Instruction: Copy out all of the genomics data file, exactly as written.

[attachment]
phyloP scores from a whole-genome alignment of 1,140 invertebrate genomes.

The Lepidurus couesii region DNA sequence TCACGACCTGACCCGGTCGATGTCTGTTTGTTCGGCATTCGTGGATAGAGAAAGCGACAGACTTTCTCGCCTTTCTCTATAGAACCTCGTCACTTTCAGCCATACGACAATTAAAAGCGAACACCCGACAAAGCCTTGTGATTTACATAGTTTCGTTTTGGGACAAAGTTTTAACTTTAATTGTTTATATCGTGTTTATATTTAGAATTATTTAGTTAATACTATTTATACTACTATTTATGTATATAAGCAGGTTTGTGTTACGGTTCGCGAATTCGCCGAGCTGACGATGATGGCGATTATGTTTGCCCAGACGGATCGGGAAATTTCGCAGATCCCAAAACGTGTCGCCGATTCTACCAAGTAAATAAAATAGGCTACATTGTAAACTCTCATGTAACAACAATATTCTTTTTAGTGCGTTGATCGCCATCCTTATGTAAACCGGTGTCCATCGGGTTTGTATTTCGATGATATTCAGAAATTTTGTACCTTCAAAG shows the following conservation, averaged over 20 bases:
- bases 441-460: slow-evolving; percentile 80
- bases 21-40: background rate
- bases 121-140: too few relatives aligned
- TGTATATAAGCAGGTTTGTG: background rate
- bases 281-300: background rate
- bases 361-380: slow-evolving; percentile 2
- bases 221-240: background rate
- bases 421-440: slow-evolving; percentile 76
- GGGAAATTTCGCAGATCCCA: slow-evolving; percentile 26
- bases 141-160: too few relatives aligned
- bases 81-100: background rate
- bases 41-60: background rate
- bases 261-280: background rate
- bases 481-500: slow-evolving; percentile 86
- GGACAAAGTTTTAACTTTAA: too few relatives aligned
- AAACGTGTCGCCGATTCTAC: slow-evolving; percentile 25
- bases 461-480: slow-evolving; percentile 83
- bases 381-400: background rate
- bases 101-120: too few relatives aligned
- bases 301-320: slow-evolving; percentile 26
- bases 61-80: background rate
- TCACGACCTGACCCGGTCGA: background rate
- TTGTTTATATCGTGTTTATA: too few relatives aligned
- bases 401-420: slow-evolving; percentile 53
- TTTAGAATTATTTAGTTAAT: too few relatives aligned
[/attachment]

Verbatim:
phyloP scores from a whole-genome alignment of 1,140 invertebrate genomes.

The Lepidurus couesii region DNA sequence TCACGACCTGACCCGGTCGATGTCTGTTTGTTCGGCATTCGTGGATAGAGAAAGCGACAGACTTTCTCGCCTTTCTCTATAGAACCTCGTCACTTTCAGCCATACGACAATTAAAAGCGAACACCCGACAAAGCCTTGTGATTTACATAGTTTCGTTTTGGGACAAAGTTTTAACTTTAATTGTTTATATCGTGTTTATATTTAGAATTATTTAGTTAATACTATTTATACTACTATTTATGTATATAAGCAGGTTTGTGTTACGGTTCGCGAATTCGCCGAGCTGACGATGATGGCGATTATGTTTGCCCAGACGGATCGGGAAATTTCGCAGATCCCAAAACGTGTCGCCGATTCTACCAAGTAAATAAAATAGGCTACATTGTAAACTCTCATGTAACAACAATATTCTTTTTAGTGCGTTGATCGCCATCCTTATGTAAACCGGTGTCCATCGGGTTTGTATTTCGATGATATTCAGAAATTTTGTACCTTCAAAG shows the following conservation, averaged over 20 bases:
- bases 441-460: slow-evolving; percentile 80
- bases 21-40: background rate
- bases 121-140: too few relatives aligned
- TGTATATAAGCAGGTTTGTG: background rate
- bases 281-300: background rate
- bases 361-380: slow-evolving; percentile 2
- bases 221-240: background rate
- bases 421-440: slow-evolving; percentile 76
- GGGAAATTTCGCAGATCCCA: slow-evolving; percentile 26
- bases 141-160: too few relatives aligned
- bases 81-100: background rate
- bases 41-60: background rate
- bases 261-280: background rate
- bases 481-500: slow-evolving; percentile 86
- GGACAAAGTTTTAACTTTAA: too few relatives aligned
- AAACGTGTCGCCGATTCTAC: slow-evolving; percentile 25
- bases 461-480: slow-evolving; percentile 83
- bases 381-400: background rate
- bases 101-120: too few relatives aligned
- bases 301-320: slow-evolving; percentile 26
- bases 61-80: background rate
- TCACGACCTGACCCGGTCGA: background rate
- TTGTTTATATCGTGTTTATA: too few relatives aligned
- bases 401-420: slow-evolving; percentile 53
- TTTAGAATTATTTAGTTAAT: too few relatives aligned